Weekend stats: 119 miles, 7400' of climbing, ~8 hours riding time.
So, my legs are pretty trashed today. I rode into work because the weather is cooperating and a recovery ride is good. This morning, I ended up catching a group of cars through a section of gentle downhill where it's easy to draft. That isn't a good idea in early spring in Lawrence. Forgetting my years of commuting and drafting experience, I tucked directly behind an SUV doing about 30. It's generally wiser to draft behind the wheels since most drivers will drive around road hazards, and if you're following the wheel track you miss the hazards as well. I hit a rather substantial hole doing about 30.
The front survived, but the rear started a bad hop right away and went flat shortly after. It's still true enough that it doesn't hit the brakes. But, when I pulled it apart to replace the tube, I noticed that the metal by the valve stem hole had actually buckled and is visibly fractured. It's safe enough to ride home as long as I don't hit anything else, but tonight will be its last ride. I've hit big holes and curbs at speed before with these wheels and haven't had any issues, but I guess it finally caught up with them.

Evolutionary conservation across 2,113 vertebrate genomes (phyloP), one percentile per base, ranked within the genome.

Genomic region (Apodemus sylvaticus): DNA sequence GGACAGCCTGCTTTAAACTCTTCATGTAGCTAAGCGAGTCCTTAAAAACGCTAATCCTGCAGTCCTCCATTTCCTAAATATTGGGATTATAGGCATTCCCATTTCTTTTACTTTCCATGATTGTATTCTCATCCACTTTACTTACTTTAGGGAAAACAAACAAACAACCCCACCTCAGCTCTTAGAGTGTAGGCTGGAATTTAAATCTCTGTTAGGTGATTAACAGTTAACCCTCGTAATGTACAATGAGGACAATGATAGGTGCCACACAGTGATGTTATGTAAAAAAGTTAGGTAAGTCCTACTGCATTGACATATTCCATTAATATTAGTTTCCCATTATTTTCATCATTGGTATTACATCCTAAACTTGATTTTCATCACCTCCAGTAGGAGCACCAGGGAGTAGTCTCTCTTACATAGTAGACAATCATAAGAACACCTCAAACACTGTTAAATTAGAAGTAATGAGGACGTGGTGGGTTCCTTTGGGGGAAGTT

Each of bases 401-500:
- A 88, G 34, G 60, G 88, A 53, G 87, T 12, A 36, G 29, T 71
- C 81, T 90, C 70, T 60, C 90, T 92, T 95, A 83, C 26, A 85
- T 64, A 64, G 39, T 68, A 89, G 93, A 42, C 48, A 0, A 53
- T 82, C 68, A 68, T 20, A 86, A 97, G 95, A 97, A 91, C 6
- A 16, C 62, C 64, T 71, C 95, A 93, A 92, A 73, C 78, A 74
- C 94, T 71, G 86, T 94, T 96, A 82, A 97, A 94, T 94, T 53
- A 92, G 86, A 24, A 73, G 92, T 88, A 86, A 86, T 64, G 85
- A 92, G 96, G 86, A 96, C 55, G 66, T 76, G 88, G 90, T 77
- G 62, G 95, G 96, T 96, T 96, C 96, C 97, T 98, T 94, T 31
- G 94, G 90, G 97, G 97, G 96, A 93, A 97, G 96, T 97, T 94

It was an old Rolf vector comp I've been commuting on for ten years. I bought the set new from the shop that used to sponsor my old team when he went out of business. I probably have over 50K miles on them. I've never had to do anything more than a simple true to the rear, and even then I really only had to do that maybe three times.
It's the end of an era. The shop owner sold them to me for like $150 for the set, so they owe me absolutely nothing, but I'm doubtfull that I'll be able to find another wheel that cheap that will hold up that well. Tonight, I shall raise a toast to my vector pro.
Trashed legs....trashed wheel.....Mondo Trasho.
Thursday, April 1, 2010
I got an email message following one of my reply postings:
From: Yahoo! Answers
Subject: Violation Notice Email
Date: Tuesday, March 30, 2010, 10:45 PM
It has been reported that you have posted content to Yahoo! Answers in violation of our Community Guidelines or Terms of Service. As a result, your content has been deleted. Community Guidelines help to keep Yahoo! Answers a safe and useful community, so we appreciate your consideration of its rules.
Yahoo! Customer Care
So I went to the posted question, and indeed they had taken my answer down.
So I went to my internet cache and dug out the offending page (this is a JPG version, click to enlarge):
But they let the answers "Do you by any chance have a pet snake also?" and "ask the cat" stand? Some people have no sense of humor.......